It isn’t just that the guy was making fun of him. Like he could see straight through to Alec’s soul, he knew Alec’s just faking it the best he can – in the scene, at school, with his family. He saw it, and he let everyone standing there know it.

Frustrated tears prick at Alec’s eyes and he blinks them away furiously. It’s fine, he tells himself. It feels worse because he was beautiful, stunning really, and he looked at Alec and immediately saw that Alec’s not any of that. But that’s fine, because Alec already knew that. The scene was supposed to be a place where that didn’t matter, but of course that’s not true and Alec already figured that out.

Alec turns off his computer with a vicious jab of his finger and goes to bed.

It stays with him.

All week as he goes to school and practice, when he’s with Aline and Izzy, when he’s having dinner with his family, there’s a nagging voice in the back of his mind, a restlessness in his hands and feet, telling him he’s a fraud and if that guy could see it right away then maybe everyone else can too.

Alec hates this about himself, the way he can’t let anything go. He should just forget about it. He knows that guy already has.

Still, when he goes CD shopping with Izzy after school on Thursday he finds himself drifting to the Ds, rifling through until he finds Dashboard Confessional. There are several options, but he picks the one with that song on it. Because if he’s going to keep pressing on the bruise it might as well be the right one. And this way he’ll know what people are talking about at least.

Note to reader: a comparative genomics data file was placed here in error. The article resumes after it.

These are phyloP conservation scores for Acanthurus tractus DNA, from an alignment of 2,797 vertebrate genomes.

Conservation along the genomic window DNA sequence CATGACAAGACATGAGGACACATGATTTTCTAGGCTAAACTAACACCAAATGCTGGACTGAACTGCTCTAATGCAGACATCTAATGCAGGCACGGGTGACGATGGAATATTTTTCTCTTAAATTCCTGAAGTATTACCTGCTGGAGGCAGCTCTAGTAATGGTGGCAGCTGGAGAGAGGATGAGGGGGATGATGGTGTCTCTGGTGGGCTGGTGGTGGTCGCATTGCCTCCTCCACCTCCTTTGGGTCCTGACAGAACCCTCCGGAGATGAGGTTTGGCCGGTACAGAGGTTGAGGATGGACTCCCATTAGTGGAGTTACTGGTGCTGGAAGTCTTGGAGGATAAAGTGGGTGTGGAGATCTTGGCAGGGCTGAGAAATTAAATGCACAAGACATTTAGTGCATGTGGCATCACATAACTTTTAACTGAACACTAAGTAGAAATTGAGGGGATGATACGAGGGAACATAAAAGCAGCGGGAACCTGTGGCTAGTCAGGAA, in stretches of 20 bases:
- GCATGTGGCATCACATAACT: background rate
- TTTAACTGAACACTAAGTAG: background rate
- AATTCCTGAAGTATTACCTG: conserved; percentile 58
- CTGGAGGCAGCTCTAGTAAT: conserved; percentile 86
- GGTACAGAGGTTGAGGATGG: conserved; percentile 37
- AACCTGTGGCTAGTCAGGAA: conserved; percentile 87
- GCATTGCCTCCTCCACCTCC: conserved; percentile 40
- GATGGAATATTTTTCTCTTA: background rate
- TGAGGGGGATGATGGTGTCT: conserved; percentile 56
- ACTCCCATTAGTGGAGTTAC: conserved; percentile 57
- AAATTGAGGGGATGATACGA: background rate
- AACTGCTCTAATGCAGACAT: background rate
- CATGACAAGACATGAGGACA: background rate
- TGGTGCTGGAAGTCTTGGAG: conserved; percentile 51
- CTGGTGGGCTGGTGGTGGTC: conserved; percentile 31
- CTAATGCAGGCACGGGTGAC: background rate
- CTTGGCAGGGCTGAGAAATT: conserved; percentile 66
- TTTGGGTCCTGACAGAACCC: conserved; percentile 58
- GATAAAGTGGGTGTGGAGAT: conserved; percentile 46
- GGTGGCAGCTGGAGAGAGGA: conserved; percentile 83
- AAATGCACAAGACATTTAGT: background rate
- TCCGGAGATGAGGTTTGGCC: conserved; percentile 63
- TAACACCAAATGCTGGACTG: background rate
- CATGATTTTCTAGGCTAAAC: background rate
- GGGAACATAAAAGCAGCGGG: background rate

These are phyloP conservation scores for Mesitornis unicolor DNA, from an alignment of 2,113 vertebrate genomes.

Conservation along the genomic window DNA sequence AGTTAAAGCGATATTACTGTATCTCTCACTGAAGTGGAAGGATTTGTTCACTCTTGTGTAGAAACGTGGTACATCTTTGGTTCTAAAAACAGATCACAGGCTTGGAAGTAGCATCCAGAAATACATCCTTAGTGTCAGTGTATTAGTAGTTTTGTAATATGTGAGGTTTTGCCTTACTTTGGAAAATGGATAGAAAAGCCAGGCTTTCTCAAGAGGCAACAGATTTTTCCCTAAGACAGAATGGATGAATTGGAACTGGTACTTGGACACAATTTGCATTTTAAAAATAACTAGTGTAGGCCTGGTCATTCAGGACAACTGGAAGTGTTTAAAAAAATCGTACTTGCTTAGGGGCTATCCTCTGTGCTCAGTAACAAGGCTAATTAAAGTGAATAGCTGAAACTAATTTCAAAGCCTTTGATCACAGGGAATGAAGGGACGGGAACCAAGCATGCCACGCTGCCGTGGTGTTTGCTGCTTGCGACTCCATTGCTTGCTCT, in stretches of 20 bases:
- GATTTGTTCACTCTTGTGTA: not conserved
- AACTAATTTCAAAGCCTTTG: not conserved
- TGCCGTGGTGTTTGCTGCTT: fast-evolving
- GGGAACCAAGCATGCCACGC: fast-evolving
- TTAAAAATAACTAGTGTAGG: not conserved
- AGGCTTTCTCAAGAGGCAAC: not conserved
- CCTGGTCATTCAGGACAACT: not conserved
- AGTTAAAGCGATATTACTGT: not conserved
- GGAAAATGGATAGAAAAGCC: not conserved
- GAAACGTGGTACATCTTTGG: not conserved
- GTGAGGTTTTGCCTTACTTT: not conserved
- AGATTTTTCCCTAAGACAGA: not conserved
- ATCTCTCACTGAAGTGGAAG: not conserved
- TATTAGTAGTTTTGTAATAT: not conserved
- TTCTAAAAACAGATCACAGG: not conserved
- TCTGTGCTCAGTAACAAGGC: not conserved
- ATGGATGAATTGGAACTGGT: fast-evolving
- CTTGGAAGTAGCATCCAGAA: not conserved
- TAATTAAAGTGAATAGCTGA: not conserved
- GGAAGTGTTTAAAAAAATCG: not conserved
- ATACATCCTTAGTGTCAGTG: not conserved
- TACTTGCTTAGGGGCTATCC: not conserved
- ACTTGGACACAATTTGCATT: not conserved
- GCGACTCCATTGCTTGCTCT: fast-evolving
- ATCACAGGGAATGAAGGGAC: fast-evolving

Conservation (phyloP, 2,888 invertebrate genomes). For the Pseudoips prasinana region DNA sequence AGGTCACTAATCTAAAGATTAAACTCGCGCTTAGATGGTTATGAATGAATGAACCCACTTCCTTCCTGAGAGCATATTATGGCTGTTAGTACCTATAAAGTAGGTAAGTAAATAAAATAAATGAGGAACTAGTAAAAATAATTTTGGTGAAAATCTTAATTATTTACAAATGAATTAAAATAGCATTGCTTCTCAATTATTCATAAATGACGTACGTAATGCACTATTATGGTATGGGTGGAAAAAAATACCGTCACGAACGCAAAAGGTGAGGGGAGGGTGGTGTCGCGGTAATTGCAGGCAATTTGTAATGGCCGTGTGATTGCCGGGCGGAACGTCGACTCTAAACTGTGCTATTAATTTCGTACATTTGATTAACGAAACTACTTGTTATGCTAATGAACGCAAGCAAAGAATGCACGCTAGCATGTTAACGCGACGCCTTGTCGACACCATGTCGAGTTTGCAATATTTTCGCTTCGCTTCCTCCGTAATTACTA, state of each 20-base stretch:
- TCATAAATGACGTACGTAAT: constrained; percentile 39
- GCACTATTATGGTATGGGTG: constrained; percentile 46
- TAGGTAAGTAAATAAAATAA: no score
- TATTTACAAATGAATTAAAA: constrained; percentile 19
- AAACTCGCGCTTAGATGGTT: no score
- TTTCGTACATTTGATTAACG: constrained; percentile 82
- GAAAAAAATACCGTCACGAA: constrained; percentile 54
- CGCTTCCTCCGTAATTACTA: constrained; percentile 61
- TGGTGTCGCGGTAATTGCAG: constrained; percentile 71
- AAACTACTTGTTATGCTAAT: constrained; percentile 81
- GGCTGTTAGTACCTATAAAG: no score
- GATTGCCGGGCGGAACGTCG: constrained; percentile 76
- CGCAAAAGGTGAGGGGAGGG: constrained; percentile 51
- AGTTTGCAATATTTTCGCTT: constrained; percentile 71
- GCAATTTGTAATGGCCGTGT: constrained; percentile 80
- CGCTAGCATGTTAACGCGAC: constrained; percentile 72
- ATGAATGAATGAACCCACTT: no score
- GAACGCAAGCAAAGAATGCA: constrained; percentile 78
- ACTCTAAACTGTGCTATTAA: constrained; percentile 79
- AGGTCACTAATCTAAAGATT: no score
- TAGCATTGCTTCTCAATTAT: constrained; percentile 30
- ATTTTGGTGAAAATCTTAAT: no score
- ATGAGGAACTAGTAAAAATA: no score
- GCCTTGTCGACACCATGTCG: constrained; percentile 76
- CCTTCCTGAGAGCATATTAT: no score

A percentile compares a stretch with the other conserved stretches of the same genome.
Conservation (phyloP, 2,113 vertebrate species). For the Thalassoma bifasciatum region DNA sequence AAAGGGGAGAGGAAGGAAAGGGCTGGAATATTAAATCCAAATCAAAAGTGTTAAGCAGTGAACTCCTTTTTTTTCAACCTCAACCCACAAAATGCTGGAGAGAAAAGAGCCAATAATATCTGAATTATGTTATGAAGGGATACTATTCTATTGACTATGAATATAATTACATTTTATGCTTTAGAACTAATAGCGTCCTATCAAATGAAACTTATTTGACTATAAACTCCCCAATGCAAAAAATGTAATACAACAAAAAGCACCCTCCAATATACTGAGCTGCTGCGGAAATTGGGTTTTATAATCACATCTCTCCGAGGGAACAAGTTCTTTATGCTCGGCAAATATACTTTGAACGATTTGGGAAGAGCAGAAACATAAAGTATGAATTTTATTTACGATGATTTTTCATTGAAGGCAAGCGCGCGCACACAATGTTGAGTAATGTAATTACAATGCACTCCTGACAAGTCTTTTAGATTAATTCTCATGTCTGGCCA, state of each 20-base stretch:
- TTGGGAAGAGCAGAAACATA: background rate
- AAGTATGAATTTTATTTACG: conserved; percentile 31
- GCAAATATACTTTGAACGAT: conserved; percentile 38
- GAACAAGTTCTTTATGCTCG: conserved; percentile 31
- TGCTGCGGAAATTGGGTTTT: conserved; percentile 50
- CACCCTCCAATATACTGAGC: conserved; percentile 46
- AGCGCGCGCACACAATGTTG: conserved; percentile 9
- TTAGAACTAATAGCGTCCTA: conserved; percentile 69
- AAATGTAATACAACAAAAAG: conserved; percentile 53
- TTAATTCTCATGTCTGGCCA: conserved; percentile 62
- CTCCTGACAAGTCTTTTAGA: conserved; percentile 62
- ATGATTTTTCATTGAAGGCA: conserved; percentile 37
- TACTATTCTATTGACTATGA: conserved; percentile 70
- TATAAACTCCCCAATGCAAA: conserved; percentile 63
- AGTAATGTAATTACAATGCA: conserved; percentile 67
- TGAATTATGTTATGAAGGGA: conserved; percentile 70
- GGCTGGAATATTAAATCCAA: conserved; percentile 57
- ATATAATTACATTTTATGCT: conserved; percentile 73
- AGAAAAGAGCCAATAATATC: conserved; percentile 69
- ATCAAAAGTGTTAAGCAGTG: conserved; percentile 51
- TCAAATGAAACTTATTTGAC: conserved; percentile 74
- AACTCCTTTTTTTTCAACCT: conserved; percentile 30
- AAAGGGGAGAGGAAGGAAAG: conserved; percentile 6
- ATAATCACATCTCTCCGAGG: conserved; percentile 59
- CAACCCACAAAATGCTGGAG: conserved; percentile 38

Izzy’s still looking, but Alec takes his CD up to the front to wait. Raphael, who usually works on Thursdays during Alec and Izzy’s CD binge, has on his perpetually bored expression. Alec used to find him intimidating, but he’s actually been helpful in his recommendations for Alec’s widening music tastes. He makes suggestions without being judgemental, and that’s something that Alec can appreciate.

He looks at the disc Alec puts on the counter and says, without changing his expression, “If you’re getting into Dashboard, you should check out Further Seems Forever, it was Chris Carrabba’s band before he left to do his solo thing.”

Alec nods like he knows who that is and makes a move to go back into the aisles. Raphael stops him with a gesture and goes to get it himself, then moves around to the other side of the aisle and picks up another CD that he brings back to the counter.

“You might like Something Corporate, too. You wanna listen?”

“Sure,” Alec says, and Raphael pulls out the Discman they keep behind the counter and hands Alec the headphones.

Alec presses play and the piano swells in his ears. He closes his eyes. It’s not moshing music, but it makes his heart beat faster and something swell inside his chest and up his throat nonetheless.

He listens through two and a half songs before Izzy taps him on his shoulder, ready to check out. Alec opens his eyes and takes off the headphones and the real world suddenly rushes in again.

“You want it?” Raphael asks.

“Yes please,” Alec says. Raphael nods and rings them both up.

Usually it’s an argument about who can listen to their new CD in the car on the way home, but Alec doesn’t want to listen for the first time with Izzy, not when everything still feels so close to the surface. So he lets Izzy play her music, something with lots of guitar and synth and girls screaming. Alec actually doesn’t mind it, but he can’t tell Izzy that or he’ll never get to listen to his own music again.